Once a story is embraced, it’s hard to shake. Even if evidence proves otherwise.
Take the outbreak of measles that began at Disneyland and swept across the U.S. Why did the once-eradicated disease return, and why did it spread so quickly and virulently?
For a long time, a tiny segment of society opposed immunization. They believed that it was a plot by Big Pharma to protect profits and that Big Government was in cahoots.
A report in a British medical journal in 1998 fed conspiracy theories by suggesting a link between immunization and autism. Never mind the report was discredited as a fraud and doctors pleaded to immunize children. The percentage of parents opting out increased, creating today’s problem.
They’d already made up their minds.
Similar dynamics are at work when you’re accused of alleged fraud, or sexual misconduct, or anything else. The public often doesn’t even notice the “alleged,” or quickly forgets it. Later found not guilty? Irrelevant.
The accusation is what’s remembered. It’s also what’s found most frequently when someone looks online, because allegations make news and acquittals don’t.
This is the world inhabited by Crisis PR & Reputation Management:
- Sorting out facts. (Only knowing half-truths is a quick way to harm your client and embarrass yourself.)
- Suppressing where possible. (The greatest successes are stories that never appear.)
- Softening when you must. (If a situation is already public, make the best of it.)
The first two are obvious. Let’s briefly explore the third. How do you soften a bad situation?
Guilty? A heart-felt mea culpa may help, depending on how much goodwill you have in the bank and how inclined the public is to pounce. But it’s become overused with so many politicians, executives and celebrities caught in compromising situations. It’s lost much of its effectiveness.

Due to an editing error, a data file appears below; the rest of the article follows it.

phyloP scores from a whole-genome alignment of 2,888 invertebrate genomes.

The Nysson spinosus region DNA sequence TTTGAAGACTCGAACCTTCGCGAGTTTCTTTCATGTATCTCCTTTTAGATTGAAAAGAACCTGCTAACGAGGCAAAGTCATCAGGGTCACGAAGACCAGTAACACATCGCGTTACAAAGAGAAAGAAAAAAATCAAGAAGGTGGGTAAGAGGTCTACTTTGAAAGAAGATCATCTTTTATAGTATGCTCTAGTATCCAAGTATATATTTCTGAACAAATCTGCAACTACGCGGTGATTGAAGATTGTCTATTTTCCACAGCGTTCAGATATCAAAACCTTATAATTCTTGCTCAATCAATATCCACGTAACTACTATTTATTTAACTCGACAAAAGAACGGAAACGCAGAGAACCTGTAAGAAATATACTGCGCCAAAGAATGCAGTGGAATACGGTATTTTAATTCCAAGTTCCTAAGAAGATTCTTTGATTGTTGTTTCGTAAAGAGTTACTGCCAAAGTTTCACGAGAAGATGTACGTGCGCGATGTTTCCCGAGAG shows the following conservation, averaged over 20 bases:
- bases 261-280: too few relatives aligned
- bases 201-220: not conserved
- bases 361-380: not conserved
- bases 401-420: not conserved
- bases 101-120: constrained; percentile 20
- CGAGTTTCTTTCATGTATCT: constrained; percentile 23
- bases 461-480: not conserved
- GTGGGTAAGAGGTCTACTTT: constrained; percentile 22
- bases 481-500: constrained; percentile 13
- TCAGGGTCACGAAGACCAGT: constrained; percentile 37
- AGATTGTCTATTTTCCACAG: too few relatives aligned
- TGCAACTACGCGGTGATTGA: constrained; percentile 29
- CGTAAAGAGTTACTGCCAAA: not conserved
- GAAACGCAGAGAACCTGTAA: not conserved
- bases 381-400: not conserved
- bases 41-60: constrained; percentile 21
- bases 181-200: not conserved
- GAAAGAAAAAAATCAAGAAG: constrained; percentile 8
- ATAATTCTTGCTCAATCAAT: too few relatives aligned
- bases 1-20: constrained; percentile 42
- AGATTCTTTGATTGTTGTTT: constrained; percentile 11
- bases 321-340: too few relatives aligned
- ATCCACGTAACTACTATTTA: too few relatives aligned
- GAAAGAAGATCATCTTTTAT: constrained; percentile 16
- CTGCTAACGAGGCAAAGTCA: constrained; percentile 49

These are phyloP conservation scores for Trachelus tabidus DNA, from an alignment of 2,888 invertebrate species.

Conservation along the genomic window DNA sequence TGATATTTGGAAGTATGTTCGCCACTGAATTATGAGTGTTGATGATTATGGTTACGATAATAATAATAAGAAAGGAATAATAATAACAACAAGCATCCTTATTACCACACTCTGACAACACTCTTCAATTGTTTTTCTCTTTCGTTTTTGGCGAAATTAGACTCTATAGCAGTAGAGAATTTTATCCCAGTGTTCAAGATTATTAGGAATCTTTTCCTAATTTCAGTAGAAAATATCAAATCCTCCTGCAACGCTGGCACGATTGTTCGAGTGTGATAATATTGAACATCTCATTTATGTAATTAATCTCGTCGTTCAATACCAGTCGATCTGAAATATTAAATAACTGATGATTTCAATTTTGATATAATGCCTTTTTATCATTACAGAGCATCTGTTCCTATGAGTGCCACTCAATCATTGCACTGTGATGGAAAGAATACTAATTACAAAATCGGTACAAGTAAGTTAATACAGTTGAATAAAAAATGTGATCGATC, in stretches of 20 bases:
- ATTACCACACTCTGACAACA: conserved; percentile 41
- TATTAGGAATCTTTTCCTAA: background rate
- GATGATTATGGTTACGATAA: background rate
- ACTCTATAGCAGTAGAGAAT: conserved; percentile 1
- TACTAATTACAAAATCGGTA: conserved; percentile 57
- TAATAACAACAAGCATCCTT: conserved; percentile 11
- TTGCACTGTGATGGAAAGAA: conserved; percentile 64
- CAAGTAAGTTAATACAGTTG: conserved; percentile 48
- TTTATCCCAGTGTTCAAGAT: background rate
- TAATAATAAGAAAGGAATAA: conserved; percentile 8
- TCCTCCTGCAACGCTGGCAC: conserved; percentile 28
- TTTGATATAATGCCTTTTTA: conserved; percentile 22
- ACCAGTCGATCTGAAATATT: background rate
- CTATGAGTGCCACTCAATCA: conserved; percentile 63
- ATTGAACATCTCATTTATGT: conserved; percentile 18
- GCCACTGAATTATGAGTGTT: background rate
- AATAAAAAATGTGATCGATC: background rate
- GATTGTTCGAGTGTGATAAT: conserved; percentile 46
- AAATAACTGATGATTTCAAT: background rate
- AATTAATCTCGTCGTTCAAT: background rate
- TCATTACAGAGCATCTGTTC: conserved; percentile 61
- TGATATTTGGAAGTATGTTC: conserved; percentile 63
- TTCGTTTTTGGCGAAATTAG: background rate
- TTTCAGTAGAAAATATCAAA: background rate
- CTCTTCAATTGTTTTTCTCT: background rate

Innocent? Say so. Attack your accusers. Just be certain there’s no validity to the claims. Never be caught denying what’s true.
Regardless of guilt or innocence: Shift the spotlight. Change the conversation and the tone.
Whatever you do, stay ahead of the story. That way you guide where it goes.
“Because Reputation Is Your Most Valuable Asset”
Gillott Communications is a Strategic PR firm. We’re Fixers. Crisis & Reputation Management. Litigation. Media Relations. Crisis Prep. More than half a century of expertise working with clients to resolve issues both in and outside the media’s glare — in their professional and personal lives.
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For a deeper glimpse into our world, see our book on Amazon, “A Lawyer’s Guide to Crisis PR: Protecting Your Clients In & From the Media.”
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